Steamy, steady and sanctuary -
The importance of crafting a shared sauna at Sunds Grustag
The Swedish notion of allemansrätten describes a public access right which permits most of the land to be freely roamed and utilized by residents and visitors. This access right is limited to the outdoors, and any built structure is predominantly private property. Scattered through the vast woodland of the Swedish landscape are endless amounts of cabins, bathhouses, saunas, sheds, and huts - destinations for some, but off-access for most. At Sunds Grustag, a stone quarry on Värmdö, I crafted a public sauna as a suggested destination to share for anyone interested. I wanted to question the idea of ownership and challenge the experience of spaces we share and meet in: who makes them, for whom, using what techniques and what materials. A suggested destination to examine the notion of feeling at home, what it can mean and where it can be experienced. Making a functional structure in this scale easily becomes read in an architectural context, but I emphasize that the sauna I built is very much part of a craft tradition. How I shape materiality and people’s experiences through a handle or a coffee cup, is transferred into another scale when the process of making remains very much the same through its intimacy and hands-on physicality. I built my sauna by coiling it like a giant planter pot using mostly material readily available in and around the quarry; clay, sand, stone, gravel, hay, manure and timber.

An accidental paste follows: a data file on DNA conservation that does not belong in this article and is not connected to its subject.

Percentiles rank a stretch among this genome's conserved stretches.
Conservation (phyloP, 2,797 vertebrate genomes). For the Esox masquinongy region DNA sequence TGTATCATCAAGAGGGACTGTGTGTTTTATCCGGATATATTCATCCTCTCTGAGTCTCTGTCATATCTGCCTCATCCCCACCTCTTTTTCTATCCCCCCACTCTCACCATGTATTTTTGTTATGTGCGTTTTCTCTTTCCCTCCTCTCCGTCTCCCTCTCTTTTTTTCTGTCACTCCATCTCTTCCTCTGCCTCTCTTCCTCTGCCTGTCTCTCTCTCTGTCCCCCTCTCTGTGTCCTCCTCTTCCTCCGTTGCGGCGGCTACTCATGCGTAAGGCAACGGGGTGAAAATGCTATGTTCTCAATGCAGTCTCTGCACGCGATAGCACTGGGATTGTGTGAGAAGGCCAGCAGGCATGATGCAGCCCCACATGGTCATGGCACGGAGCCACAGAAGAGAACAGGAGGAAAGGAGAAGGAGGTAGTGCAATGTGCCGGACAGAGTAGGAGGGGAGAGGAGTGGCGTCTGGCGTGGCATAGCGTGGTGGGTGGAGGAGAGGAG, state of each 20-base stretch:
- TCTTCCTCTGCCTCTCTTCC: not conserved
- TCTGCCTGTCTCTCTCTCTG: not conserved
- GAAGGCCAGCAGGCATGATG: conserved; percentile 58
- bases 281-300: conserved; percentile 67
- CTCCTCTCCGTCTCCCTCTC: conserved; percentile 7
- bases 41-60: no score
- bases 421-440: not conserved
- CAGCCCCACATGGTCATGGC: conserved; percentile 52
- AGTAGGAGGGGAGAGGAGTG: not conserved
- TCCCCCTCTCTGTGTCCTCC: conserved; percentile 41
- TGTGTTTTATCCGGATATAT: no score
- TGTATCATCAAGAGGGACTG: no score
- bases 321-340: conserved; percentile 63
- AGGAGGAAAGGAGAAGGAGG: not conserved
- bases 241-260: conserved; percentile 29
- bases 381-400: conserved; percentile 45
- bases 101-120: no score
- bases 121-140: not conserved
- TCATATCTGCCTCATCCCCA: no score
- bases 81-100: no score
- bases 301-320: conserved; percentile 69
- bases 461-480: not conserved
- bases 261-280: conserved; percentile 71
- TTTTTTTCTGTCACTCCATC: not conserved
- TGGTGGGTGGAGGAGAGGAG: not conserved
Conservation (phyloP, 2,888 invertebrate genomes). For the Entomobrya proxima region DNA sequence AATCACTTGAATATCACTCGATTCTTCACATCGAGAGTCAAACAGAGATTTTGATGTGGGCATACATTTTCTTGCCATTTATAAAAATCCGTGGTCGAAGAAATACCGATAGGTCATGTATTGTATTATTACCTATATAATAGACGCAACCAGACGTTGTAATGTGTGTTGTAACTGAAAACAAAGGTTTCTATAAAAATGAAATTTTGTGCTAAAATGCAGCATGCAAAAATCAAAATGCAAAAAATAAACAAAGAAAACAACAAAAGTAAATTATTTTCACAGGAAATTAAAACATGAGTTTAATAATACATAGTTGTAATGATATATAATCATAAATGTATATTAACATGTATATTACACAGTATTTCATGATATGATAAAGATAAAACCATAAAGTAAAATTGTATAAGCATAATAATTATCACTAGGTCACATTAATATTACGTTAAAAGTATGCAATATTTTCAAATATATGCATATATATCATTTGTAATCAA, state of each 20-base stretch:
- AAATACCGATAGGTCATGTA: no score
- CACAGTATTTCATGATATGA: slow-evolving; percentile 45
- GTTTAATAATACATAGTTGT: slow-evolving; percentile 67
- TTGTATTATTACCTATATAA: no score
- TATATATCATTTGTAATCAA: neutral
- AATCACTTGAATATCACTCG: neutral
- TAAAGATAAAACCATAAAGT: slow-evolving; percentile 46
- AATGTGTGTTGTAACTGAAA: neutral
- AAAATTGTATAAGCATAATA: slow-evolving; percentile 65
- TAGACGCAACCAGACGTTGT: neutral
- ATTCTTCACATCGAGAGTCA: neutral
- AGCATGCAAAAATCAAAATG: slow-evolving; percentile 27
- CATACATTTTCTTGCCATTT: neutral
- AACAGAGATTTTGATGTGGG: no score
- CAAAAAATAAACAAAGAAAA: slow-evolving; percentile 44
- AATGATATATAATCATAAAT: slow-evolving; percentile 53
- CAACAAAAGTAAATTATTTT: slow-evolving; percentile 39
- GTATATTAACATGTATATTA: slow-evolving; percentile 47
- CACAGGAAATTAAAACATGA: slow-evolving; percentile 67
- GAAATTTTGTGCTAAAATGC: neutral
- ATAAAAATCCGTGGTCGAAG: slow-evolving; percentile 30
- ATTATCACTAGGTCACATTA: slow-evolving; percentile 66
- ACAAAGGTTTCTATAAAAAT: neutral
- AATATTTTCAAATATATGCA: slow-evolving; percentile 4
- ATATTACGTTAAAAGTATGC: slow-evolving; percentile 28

A sauna is a warm welcome. Steamy, steady and sanctuary; it is a physical room altering the state of body and mind. It can be experienced in solitude or a social setting, with family, friends or with strangers. Not intended as a luxury, but as a necessity, the ritual aspects of the sauna begin as a bodily effort. You start a fire, and make sure to keep it alive during its first critical gasps for oxygen, before letting it grow slowly but surely through feeding it more wood. You gather water, make a birch vihta, prepare the post-sauna moment with a bottle opener and a cold drink. Get undressed, take a seat, throw scoops of water on the heated rocks, and absorb the moment when hot steam hits you in the face and wraps around your body. The Fins use the word löyly to explain the overall ecstasy of the sauna experience. It literally means to throw steam, but it also describes the privilege of a moment when you are able to rest your eyes and give in to the effects of the sauna before cold water shocks your heated body. You are left dazed, but not confused. Everything will be ok.
The sauna was located at Sunds Grustag on Värmdö, available by bus/car/boat about 40 minutes from central Stockholm and open to visit and utilize for anyone interested.